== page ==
‘Making a Murderer’ filmmakers say juror disagreed with final verdict
The filmmakers behind Netflix’s real-crime hit Making a Murderer, Laura Ricciardi and Moira Demos, made a bombshell statement on the Today show Tuesday morning.
The co-creators said that one of the jurors in the Steven Avery case disagreed with the guilty verdict, and felt that the Manitowoc, Wisconsin authorities framed Avery. (For those unfamiliar with the story, Steven Avery was charged and ultimately found guilty of the first-degree murder of Teresa Halbach, a photographer who was on his property the day she disappeared. Avery had previously spent 18 years in prison for a crime he did not commit. His wrongful conviction was overturned by DNA evidence.)
Of course, the entire trial, which is the focus of the TV show, centred on the big question: was Avery framed by local authorities? The defense sought and ultimately failed to prove that the police, lawyers and investigators involved in the case were out to sink Avery. But now, as Ricciardi and Demos attest, it seems one of the jurors has come forward to say they believe that Avery deserves a new trial, and if he gets one, it should take place “far away from Wisconsin.”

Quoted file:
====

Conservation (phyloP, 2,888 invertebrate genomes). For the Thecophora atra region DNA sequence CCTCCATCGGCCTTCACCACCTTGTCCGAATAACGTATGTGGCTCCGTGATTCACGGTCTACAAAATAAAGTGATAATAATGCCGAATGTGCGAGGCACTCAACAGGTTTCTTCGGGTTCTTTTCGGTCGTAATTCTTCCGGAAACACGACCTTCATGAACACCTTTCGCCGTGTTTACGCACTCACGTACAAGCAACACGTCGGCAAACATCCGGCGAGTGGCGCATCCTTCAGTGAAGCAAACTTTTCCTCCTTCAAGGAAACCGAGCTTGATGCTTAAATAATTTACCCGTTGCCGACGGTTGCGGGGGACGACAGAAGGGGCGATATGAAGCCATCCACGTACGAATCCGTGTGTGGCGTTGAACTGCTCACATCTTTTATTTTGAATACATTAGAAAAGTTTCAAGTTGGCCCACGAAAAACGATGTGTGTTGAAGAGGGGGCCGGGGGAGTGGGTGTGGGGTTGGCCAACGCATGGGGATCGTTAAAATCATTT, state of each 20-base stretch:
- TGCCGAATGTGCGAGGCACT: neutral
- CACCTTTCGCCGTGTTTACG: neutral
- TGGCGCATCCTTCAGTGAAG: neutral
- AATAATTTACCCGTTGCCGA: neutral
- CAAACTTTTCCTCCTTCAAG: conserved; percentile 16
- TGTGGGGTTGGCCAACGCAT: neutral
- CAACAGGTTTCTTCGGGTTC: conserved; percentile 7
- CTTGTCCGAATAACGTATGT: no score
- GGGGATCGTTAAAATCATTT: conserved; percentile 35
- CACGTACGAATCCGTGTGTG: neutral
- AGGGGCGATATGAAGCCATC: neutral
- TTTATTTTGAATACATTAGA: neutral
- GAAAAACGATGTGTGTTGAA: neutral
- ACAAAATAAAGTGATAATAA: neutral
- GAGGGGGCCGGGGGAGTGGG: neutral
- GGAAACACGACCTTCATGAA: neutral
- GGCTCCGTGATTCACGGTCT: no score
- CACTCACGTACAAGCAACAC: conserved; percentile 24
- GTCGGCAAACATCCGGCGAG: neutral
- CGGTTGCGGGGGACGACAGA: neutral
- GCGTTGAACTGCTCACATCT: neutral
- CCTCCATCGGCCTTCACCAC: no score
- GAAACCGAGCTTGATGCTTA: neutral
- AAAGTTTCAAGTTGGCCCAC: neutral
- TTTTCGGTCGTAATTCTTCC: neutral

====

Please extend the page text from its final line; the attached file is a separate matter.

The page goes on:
According to Ricciardi and Demos, the unnamed juror said that they supported the guilty verdict because they “feared for their personal safety.” The filmmakers revealed this startling information in the clip, below:
Ricciardi and Demos met as graduate students in Columbia University’s film program in 2005. The duo spent a decade whittling down 700 hours of legal proceedings and other footage to craft the 10-episode docuseries. They are still in contact with and recording Avery, who is serving his sentence of life in prison without the possibility of parole.
The prosecution in the case has said Making a Murderer is biased, and the filmmakers have purposefully omitted key evidence, including:
- Avery’s penchant for violence towards women and animals.
- His alleged obsession with Halbach.
- The bullet found at the purported scene of the crime matched Avery’s rifle.
More than 170,000 people have signed online petitions calling for a presidential pardon to free Avery and his nephew Brendan Dassey, who was also given a life sentence for Halbach’s murder.
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